A World Gone Mad: The Diaries of Astrid Lindgren, 1939 –1945 by Astrid Lindgren

Author:  Astrid Lindgren
Translator: Sarah Death

The cover to A World Gone Mad: The Diaries of Astrid Lindgren, 1939 –1945 by Astrid LindgrenLondon. Pushkin Press. 235 pages. 

“A terrible despondency weighs on everything and everyone. The radio churns out news reports all day long. . . . God help our poor planet in the grip of this madness!” Substitute “radio” for “Internet” and this could be from many a contemporary diary. It is, however, taken from the first entry in Astrid Lindgren’s “war diaries,” written between 1939 and 1945, before and during her rise to popularity as creator of the Pippi Longstocking series, among many others.

From day one of the war, Lindgren followed the newspapers and radio closely, meticulously summarizing what she read and heard. She tracks the rising tide of fascism in Germany and Italy, the ebb and flow of their allies, and the fall of their enemies. While Lindgren was staunchly antifascist, through her words we see Sweden’s uncomfortable relationship with Hitler’s Germany and her people’s desire to assist their neighbors in Finland and Norway.

Lindgren blends the everyday with the extraordinary, interweaving her darkest thoughts and deepest fears. Entries drift seamlessly from the occupation of Poland to what her family ate for dinner. Juxtaposition of the Holocaust with four types of herring may seem distasteful but emphasizes that, for most, daily life continued despite death and destruction abroad. Sweden as a nation suffered very little, but Lindgren’s writings demonstrate the individual suffering arising from feeling powerless and privileged—feelings no doubt currently experienced by many.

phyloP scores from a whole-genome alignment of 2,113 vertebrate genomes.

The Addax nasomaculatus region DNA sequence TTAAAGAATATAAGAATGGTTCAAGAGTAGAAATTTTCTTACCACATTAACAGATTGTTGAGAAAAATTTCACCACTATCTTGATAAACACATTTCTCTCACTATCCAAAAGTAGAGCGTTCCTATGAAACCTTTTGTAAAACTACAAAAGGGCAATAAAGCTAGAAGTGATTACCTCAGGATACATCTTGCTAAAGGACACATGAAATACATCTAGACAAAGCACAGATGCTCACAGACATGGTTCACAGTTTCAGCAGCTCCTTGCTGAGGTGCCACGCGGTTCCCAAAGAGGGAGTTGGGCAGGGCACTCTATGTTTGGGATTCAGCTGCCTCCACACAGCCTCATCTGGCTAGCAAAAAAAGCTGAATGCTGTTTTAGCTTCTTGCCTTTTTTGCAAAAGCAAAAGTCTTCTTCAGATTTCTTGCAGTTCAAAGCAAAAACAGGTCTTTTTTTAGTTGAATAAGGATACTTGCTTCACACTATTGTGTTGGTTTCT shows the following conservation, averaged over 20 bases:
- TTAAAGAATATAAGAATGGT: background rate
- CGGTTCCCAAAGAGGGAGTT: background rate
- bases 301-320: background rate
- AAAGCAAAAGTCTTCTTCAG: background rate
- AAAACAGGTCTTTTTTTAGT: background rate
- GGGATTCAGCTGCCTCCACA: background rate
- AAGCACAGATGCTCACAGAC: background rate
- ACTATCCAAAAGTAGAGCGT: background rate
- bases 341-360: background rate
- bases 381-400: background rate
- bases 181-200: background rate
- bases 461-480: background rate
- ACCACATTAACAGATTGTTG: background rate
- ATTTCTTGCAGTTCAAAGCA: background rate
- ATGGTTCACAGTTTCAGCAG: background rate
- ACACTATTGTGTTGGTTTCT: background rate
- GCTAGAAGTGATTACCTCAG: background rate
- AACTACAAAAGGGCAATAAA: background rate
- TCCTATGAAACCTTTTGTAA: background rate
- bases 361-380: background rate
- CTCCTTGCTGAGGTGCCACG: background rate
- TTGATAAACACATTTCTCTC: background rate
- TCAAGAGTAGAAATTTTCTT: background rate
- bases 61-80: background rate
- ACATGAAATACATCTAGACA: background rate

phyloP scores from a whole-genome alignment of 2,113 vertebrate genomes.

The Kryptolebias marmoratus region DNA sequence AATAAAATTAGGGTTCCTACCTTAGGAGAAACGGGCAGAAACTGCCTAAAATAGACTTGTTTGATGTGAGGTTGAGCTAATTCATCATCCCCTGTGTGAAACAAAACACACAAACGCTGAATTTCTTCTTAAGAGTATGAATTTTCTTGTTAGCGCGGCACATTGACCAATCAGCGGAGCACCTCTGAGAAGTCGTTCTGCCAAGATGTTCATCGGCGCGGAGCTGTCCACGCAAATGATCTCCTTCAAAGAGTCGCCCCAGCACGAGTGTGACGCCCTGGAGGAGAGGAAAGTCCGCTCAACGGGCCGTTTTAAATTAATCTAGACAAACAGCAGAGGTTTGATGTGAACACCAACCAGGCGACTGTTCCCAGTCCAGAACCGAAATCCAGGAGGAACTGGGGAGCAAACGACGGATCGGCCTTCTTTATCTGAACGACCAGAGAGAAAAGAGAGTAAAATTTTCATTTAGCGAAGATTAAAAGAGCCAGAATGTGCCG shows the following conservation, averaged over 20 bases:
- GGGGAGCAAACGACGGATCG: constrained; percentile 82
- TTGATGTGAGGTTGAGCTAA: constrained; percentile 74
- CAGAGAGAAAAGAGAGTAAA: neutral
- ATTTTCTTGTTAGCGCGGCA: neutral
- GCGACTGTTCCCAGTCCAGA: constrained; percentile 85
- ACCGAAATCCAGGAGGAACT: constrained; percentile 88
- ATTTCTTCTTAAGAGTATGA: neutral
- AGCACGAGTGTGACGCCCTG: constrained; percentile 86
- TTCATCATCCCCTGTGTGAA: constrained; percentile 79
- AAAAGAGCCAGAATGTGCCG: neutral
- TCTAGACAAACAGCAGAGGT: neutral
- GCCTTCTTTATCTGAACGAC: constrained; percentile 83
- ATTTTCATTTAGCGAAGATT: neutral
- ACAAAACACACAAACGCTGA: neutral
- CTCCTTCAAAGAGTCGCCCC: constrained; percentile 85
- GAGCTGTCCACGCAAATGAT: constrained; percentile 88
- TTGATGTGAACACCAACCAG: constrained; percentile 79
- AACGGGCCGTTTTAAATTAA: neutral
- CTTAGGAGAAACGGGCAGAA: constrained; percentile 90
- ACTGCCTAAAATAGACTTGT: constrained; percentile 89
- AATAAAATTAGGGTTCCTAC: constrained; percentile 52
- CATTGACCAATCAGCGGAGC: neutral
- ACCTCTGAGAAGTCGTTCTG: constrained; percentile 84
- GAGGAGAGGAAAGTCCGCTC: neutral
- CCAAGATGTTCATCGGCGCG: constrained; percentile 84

Sarah Death’s translation perfectly captures the 1940s, placing us in the appropriate time period rather than updating Lindgren’s language for modern audiences. Oddly for such an intimate text, her translator’s note focuses on facts concerning the diaries rather than her experience translating them. Additionally, it’s disappointing that Lindgren’s collection of newspaper cuttings are not replicated in this edition, substituted for brief captions, which do not deliver the same effect.

Lindgren’s depiction of the war is valuable in its uniqueness—Pearl Harbor, for example, is barely mentioned, while we learn a huge amount about the Nordic experience. Recalling Sweden’s infamously “neutral” stance during World War II, the diaries illuminate the relatively unseen struggle of many Swedes facing their nation’s refusal to react. That they capture the uncertainty and resilience permeating our popular consciousness is simultaneously unsettling and comforting. As we move into a grim-looking future, it is imperative to remember both how much we have survived and how much things can change overnight.

Rosie Clarke
New York


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